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In genetics, a sequence motif is a nucleotide or amino-acid sequence pattern that is widespread and has, or is conjectured to have, a biological significance. For proteins, a sequence motif is distinguished from a structural motif, a motif formed by the three dimensional arrangement of amino acids, which may not be adjacent.
An example is the N-glycosylation site motif:
Additional recommended knowledge
When a sequence motif appears in the exon of a gene, it may encode the "structural motif" of a protein; that is a stereotypical element of the overall structure of the protein. Nevertheless, motifs need not be associated with a distinctive secondary structure. "Noncoding" sequences are not translated into proteins, and nucleic acids with such motifs need not deviate from the typical shape (e.g. the "B-form" DNA double helix).
Outside of gene exons, there exist regulatory sequence motifs and motifs within the "junk," such as satellite DNA. Some of these are believed to affect the shape of nucleic acids (see for example RNA self-splicing), but this is only sometimes the case. For example, many DNA binding proteins that have affinities for specific motifs only bind DNA in its double-helical form. They are able to recognize motifs through contact with the double helix's major or minor groove.
Within a sequence or database of sequences, researchers search and find motifs using computer-based techniques of sequence analysis, such as BLAST. Such techniques belong to the discipline of bioinformatics.
See also consensus sequence.
Consider the N-glycosylation site motif mentioned above:
This pattern may be written as
Motifs and consensus sequences
For example, the defining sequence for the IQ motif may be taken to be:
Usually, however, the first letter is
De novo computational discovery of motifs
There are software programs which, given multiple input sequences, attempt to identify one or more candidate motifs. One example is MEME, which generates statistical information for each candidate. Other algorithms include: CisModule, AlignAce, PhyloGibbs, Weeder.
Discovery through evolutionary conservation
Motifs have been discovered by studying similar genes in different species. For example, by aligning the amino acid sequences specified by the GCM (glial cells missing) gene in man, mouse and D. melanogaster, Akiyama and others discovered a pattern which they called the GCM motif. It spans about 150 amino acid residues, and begins as follows:
Pattern description notations
Several notations for describing motifs are in use but most of them are variants of standard notations for regular expressions and use these conventions:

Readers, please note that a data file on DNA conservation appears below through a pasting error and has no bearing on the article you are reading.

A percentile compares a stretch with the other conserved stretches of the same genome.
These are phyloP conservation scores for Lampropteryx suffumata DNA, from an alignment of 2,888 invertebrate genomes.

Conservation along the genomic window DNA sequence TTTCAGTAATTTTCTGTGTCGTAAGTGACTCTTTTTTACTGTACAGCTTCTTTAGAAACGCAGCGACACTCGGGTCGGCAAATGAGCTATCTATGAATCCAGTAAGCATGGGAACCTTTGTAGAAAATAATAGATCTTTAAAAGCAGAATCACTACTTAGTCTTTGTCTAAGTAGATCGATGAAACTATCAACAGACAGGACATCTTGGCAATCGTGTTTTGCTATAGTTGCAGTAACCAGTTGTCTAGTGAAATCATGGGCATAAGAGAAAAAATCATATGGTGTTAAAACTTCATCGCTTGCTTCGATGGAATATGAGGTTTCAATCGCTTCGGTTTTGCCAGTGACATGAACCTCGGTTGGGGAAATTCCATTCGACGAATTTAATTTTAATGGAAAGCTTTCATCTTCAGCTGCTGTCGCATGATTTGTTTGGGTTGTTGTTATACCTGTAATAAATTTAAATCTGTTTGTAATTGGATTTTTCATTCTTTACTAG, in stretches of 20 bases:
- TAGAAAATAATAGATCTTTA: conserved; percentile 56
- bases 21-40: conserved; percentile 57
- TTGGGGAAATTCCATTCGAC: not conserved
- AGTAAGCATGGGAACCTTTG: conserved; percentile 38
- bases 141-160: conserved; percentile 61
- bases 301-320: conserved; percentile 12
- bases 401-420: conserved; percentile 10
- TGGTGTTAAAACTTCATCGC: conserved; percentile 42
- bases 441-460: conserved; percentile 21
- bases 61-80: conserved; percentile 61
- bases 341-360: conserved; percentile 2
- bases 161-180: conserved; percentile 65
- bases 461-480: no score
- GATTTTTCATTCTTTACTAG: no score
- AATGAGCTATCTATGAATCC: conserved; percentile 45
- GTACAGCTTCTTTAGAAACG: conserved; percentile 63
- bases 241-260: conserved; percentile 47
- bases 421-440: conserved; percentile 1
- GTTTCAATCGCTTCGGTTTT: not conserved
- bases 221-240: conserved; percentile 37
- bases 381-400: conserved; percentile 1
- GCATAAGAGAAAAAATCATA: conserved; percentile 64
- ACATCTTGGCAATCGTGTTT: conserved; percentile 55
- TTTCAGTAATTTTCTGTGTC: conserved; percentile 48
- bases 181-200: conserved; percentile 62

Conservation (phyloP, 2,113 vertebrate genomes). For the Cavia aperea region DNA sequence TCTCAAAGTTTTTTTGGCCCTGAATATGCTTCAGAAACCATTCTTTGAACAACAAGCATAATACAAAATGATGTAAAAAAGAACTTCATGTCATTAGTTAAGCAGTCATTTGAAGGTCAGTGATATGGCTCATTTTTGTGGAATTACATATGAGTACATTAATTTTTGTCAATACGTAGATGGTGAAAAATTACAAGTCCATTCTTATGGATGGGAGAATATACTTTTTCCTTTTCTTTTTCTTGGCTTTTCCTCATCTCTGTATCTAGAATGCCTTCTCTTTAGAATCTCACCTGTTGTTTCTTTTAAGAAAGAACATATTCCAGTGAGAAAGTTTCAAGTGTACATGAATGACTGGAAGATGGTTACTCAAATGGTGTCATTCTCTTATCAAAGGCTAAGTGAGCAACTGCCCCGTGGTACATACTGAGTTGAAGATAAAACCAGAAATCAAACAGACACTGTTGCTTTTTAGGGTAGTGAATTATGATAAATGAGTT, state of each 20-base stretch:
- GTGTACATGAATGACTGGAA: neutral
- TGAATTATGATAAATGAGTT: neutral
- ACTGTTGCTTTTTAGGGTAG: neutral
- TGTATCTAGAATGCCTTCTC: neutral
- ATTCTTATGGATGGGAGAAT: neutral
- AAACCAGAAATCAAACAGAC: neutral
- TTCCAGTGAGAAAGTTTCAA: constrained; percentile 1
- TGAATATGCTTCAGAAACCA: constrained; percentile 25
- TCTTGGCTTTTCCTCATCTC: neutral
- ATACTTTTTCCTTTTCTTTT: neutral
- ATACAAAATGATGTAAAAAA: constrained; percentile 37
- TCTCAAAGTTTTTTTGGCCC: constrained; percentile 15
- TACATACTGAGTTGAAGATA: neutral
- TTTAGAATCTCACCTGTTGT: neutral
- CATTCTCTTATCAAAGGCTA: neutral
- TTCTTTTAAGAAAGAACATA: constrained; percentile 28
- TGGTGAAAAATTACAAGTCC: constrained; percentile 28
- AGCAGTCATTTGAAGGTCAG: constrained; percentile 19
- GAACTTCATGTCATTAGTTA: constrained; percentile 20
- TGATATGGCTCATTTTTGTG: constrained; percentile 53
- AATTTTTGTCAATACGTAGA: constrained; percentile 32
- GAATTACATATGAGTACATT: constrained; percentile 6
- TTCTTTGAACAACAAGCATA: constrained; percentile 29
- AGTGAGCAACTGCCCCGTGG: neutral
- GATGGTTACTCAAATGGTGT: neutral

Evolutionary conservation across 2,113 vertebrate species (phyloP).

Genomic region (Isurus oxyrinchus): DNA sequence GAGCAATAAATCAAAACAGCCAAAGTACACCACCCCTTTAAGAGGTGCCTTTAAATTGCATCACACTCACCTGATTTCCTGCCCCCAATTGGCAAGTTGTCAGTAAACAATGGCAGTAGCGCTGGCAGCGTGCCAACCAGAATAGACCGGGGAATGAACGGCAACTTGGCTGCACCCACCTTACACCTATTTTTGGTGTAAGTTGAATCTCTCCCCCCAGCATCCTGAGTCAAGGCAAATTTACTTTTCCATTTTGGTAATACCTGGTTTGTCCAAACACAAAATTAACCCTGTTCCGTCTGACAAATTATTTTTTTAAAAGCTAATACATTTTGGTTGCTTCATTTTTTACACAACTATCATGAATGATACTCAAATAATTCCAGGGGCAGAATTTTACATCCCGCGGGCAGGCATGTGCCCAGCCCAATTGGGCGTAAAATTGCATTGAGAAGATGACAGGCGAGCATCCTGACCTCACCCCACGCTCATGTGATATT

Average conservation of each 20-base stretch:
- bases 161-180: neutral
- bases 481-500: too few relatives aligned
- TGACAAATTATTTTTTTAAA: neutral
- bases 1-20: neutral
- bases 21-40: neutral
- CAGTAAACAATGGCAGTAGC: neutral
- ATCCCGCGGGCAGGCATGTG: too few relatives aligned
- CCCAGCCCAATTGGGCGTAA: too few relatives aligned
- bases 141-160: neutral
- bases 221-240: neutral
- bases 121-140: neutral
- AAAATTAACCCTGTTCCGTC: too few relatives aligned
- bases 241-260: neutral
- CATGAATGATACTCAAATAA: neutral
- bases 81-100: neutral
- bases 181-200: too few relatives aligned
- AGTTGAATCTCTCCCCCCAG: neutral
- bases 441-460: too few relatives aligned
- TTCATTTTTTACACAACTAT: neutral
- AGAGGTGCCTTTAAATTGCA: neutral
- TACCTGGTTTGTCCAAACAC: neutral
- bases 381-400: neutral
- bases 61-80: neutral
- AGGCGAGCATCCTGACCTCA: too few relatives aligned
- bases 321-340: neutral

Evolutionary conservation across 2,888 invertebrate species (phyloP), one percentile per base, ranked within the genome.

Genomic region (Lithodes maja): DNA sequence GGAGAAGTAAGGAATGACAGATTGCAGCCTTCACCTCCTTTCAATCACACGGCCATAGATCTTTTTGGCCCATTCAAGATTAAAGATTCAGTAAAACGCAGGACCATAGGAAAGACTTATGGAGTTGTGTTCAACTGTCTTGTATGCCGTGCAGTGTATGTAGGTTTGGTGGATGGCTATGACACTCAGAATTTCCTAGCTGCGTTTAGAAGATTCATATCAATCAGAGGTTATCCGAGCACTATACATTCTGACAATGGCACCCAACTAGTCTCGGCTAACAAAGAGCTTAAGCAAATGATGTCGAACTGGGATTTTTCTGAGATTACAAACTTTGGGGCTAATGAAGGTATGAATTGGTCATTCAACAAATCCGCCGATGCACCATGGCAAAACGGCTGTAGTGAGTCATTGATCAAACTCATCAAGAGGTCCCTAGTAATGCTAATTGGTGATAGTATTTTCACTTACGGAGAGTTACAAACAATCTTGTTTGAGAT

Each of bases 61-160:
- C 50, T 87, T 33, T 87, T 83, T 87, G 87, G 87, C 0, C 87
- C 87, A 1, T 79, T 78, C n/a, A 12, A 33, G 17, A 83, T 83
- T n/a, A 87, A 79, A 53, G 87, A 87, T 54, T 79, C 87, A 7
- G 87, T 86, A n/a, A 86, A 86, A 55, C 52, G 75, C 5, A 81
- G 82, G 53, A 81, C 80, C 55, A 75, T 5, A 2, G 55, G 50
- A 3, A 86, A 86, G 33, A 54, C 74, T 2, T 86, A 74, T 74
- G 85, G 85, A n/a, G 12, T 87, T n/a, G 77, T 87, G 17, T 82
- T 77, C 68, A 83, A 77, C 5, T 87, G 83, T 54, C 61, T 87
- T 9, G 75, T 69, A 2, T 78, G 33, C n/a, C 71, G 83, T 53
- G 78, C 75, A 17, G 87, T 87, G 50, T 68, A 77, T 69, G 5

The fundamental idea behind all these notations is the matching principle, which assigns a meaning to a sequence of elements of the pattern notation:
Thus the pattern
Different pattern description notations have other ways of forming pattern elements. One of these notations is the PROSITE notation, described in the following subsection.
PROSITE pattern notation
The PROSITE notation uses the IUPAC one-letter codes and conforms to the above description with the exception that a concatenation symbol, '
PROSITE allows the following pattern elements in addition to those described previously:
The signature of the C2H2-type zinc finger domain is:
A matrix of numbers containing scores for each residue or nucleotide at each position of a fixed-length motif. There are two types of weight matrices.
An example of a PFM from the TRANSFAC database for the transcription factor AP-1:
The first column specifies the position, the second column contains the number of occurrences of A at that position, the third column contains the number of occurrences of C at that position, the fourth column contains the number of occurrences of G at that position, the fifth column contains the number of occurrences of T at that position, and the last column contains IUPAC notation for that position. Note that each the sums of occurrences for A, C, G, and T for each row should be equal because the PFM is derived from aggregating several consensus sequences.
This example comes from the paper by Matsuda and colleagues cited below.
The E. coli lactose operon repressor LacI (PDB id 1lccA) and E. coli catabolite gene activator (PDB id 3gapA) both have a helix-turn-helix motif, but their amino acid sequences do not show much similarity, as shown in the table below.
Matsuda and colleagues devised a code called the 3D chain code for representing a protein structure as a string of letters. This encoding scheme reveals the similarity between the proteins much more clearly than the amino acid sequence:
|This article is licensed under the GNU Free Documentation License. It uses material from the Wikipedia article "Sequence_motif". A list of authors is available in Wikipedia.|